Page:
The Expropriation Act 63 of 1975 which currently governs expropriation is outdated, predates the Constitution and has led to a willing buyer willing seller process of expropriation which is expensive and unsustainable. The Expropriation Bills are aimed at amending the 1975 Act in order to bring that in line with the Constitution. This is a separate process than the review of section 25 of the Constitution. There are thus two distinct processes which are running concurrently: amending the Expropriation Act of 1975 in order to bring that in line with the current Constitution; and then a process to amend section 25 of the Constitution to allow for expropriation with nil compensation. The conundrum is that the land reform programme has been rather slow and unsuccessful thus far. As a result, an amendment of section 25 has dominated South Africa’s public constitutional discourse since 2018.

On 9 October 2020 the draft Expropriation Bill was published. Of particular importance is section12(3) of this 2020 Bill which reads as follows:

(3) It may be just and equitable for nil compensation to be paid where land is expropriated in the public interest, having regard to all relevant circumstances, including but not limited to—

  1. where the land is not being used and the owner’s main purpose is not to develop the land or use it to generate income, but to benefit from appreciation of its market value;
  2. where an organ of state holds land that it is not using for its core functions and is not reasonably likely to require the land for its future activities in that regard, and the organ of state acquired the land for no consideration;
  3. notwithstanding registration of ownership in terms of the Deeds Registries Act, 1937 (Act No. 47 of 1937), where an owner has abandoned the land by failing to exercise control over it;
  4. where the market value of the land is equivalent to, or less than, the present value of direct state investment or subsidy in the acquisition and beneficial capital improvement of the land; and
  5. when the nature or condition of the property poses a health, safety or physical risk to persons or other property.
This clause has been rewritten to align expropriation with nil compensation possibility more closely with section 25 of the Constitution.  On Wednesday 28 September 2022, the National Assembly passed the Expropriation Bill, edging it closer to becoming law and replacing the 1975 Act. 

The Expropriation Bill is not without fault. It is, however, the product of a long and winding road with the input of many property law experts and academics. It is at the very least more aligned to section 25 of the Constitution than the 1975 Act.

The final Constitution Eighteenth Amendment Bill was published in September 2021. This final version provides explicitly that land which is expropriated for the purposes of land reform can be expropriated at nil compensation. The standard of compensation remains “just and equitable” so as to be in line with section 25, but this amount may be nil. In other words, there is still a duty on the state to pay compensation.  On 7 December 2021 the proposed amendment did not obtain the necessary two thirds majority vote in order to pass.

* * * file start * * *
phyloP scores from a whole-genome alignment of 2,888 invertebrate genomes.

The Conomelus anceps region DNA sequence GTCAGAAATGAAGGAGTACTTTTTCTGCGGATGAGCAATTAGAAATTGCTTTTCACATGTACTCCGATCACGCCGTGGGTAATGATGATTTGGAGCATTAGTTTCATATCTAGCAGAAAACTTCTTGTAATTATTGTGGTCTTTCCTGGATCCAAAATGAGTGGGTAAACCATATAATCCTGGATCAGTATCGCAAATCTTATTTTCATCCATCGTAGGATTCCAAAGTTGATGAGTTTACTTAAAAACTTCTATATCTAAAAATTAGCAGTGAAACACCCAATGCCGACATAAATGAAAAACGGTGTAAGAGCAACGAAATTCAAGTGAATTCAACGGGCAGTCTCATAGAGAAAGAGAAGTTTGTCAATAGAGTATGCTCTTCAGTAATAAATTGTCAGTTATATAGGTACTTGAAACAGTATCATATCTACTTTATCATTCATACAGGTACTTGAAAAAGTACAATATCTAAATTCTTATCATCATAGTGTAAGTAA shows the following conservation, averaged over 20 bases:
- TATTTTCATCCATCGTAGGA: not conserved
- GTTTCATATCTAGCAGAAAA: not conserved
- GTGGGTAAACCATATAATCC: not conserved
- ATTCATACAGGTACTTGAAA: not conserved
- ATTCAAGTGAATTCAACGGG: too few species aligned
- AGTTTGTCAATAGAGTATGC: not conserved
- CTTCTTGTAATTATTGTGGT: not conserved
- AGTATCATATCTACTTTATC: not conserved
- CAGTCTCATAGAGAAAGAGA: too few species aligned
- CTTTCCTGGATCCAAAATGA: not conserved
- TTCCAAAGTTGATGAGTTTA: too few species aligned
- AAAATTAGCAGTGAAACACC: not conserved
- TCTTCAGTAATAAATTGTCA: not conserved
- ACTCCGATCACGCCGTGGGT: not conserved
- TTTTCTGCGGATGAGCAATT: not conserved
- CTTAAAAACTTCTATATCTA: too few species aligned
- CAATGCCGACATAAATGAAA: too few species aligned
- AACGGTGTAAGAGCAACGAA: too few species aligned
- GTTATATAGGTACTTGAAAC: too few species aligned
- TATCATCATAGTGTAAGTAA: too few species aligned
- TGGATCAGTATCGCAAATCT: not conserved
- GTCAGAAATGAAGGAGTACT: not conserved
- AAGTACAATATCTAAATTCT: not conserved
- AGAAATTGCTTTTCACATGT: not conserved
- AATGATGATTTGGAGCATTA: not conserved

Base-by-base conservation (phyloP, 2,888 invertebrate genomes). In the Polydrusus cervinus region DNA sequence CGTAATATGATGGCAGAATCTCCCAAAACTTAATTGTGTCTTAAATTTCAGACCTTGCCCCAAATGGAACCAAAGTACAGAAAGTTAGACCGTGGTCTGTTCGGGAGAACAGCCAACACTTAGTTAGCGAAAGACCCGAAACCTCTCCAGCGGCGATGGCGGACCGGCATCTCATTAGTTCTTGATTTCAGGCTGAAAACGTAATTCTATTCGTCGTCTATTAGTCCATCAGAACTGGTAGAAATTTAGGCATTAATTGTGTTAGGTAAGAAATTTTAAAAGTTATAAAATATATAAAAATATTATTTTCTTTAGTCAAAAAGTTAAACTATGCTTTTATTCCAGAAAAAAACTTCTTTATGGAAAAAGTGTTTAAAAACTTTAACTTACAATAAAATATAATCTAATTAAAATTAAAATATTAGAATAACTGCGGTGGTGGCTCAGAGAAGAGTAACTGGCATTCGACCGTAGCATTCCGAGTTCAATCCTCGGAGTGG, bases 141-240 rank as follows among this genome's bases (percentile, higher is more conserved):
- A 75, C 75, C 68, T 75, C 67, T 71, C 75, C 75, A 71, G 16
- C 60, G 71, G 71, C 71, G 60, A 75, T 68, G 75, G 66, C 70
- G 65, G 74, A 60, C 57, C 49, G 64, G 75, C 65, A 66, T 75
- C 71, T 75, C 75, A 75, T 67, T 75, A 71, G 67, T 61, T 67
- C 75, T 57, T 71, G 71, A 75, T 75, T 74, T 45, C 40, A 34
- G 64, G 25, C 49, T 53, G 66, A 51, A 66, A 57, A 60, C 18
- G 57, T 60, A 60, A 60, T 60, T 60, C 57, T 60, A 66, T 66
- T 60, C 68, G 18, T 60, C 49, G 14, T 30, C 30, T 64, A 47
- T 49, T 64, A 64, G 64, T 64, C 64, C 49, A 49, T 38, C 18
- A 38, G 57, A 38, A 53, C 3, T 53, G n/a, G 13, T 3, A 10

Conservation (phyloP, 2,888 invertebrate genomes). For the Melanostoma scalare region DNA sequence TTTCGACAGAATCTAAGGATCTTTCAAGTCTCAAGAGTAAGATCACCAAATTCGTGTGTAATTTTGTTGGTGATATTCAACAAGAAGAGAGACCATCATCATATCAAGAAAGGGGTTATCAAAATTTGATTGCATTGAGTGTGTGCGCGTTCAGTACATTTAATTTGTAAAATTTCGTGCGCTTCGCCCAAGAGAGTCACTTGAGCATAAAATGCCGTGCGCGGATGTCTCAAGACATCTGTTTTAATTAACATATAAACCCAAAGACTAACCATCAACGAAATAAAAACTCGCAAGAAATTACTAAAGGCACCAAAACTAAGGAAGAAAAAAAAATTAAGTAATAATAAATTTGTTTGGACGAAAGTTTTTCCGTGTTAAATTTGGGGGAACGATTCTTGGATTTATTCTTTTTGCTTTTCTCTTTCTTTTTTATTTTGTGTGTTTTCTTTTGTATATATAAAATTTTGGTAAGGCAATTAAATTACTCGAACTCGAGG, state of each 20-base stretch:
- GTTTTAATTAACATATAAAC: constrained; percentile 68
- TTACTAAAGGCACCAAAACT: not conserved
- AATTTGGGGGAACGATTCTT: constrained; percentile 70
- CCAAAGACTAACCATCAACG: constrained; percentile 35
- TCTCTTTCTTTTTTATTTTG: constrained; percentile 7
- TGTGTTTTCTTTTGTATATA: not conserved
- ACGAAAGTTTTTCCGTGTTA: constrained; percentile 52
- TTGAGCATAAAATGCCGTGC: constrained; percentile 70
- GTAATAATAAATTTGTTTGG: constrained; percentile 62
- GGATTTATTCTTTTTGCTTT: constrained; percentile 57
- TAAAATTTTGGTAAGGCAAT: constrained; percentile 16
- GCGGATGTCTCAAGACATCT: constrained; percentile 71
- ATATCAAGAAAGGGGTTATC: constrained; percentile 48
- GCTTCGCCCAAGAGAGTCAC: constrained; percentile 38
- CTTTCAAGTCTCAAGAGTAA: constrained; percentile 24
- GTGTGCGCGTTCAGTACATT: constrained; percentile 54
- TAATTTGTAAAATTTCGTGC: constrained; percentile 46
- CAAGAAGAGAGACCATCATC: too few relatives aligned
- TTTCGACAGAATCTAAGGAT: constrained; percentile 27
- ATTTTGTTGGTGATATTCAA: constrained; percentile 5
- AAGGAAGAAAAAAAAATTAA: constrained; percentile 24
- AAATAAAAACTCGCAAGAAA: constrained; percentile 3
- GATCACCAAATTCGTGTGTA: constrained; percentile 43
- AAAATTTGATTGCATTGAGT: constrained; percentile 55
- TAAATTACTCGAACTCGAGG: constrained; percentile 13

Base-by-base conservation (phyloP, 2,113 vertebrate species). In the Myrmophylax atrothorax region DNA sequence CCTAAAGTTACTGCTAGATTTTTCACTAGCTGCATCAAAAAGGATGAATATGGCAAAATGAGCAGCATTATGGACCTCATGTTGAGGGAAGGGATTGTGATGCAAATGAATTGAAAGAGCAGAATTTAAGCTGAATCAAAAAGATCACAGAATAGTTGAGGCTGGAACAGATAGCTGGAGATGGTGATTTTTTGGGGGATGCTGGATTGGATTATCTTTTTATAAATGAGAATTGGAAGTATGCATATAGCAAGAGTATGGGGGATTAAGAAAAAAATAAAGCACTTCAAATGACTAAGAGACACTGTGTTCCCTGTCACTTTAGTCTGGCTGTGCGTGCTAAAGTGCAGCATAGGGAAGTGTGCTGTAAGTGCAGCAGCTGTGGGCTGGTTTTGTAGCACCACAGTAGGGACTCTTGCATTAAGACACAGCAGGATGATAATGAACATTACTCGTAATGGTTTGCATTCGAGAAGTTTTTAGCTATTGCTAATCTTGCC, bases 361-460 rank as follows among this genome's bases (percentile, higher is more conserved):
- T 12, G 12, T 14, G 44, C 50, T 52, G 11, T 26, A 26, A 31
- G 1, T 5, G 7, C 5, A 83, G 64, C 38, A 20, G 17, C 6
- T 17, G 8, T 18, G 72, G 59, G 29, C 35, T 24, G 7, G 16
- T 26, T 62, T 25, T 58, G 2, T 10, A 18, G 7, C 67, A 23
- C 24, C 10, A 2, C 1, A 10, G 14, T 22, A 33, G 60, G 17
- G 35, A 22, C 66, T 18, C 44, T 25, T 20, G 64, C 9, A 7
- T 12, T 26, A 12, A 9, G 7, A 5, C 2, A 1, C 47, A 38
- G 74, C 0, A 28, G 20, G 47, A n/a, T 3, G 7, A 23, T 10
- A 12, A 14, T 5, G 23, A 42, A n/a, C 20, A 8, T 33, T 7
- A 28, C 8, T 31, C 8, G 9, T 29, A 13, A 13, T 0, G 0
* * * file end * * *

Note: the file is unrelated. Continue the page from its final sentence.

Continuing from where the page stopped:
The solution to the slow pace of land reform does not lie in empty promises and the amendment of the Constitution. It also does not lie in expropriation without compensation, in most cases. The solution, at least pertaining to expropriation, lies firstly in adopting the Expropriation Bill to repeal the 1975 Act that is in stark conflict with the Constitution and thus unconstitutional. Secondly, the state has to perform under the pressure that it is currently under to ensure that the functionaries and relevant departments undertake a vigorous effort to develop and implement a realistic action plan for successful land reform. Legislation and amendments will be meaningless if the responsible role players in our state are not held accountable for inaction and apathy. 

Land reform has been sought since South Africa became a democracy and is needed in our country.  The reason why expropriation became a politically influenced issue is because the ANC did not deliver on promises made and the land reform process has been slow and almost non-existent. At this stage, the Constitution is not being amended and there is hope that the new Expropriation legislation will better inform on the processes and due diligence to be followed. Expropriation with nil compensation will only be considered in very specific instances such as abandoned land, state land, or land held for speculative purposes. A successful farming operation, family homes, legally occupied land etc. does not fall within this ambit. 

Expropriation is not a new concept and it is not unique to South Africa. It is important to read and understand the rationale behind these processes, before making assumptions and decisions which causes concern for both local and foreign investors. 

 

 
Related Expertise: Property Developments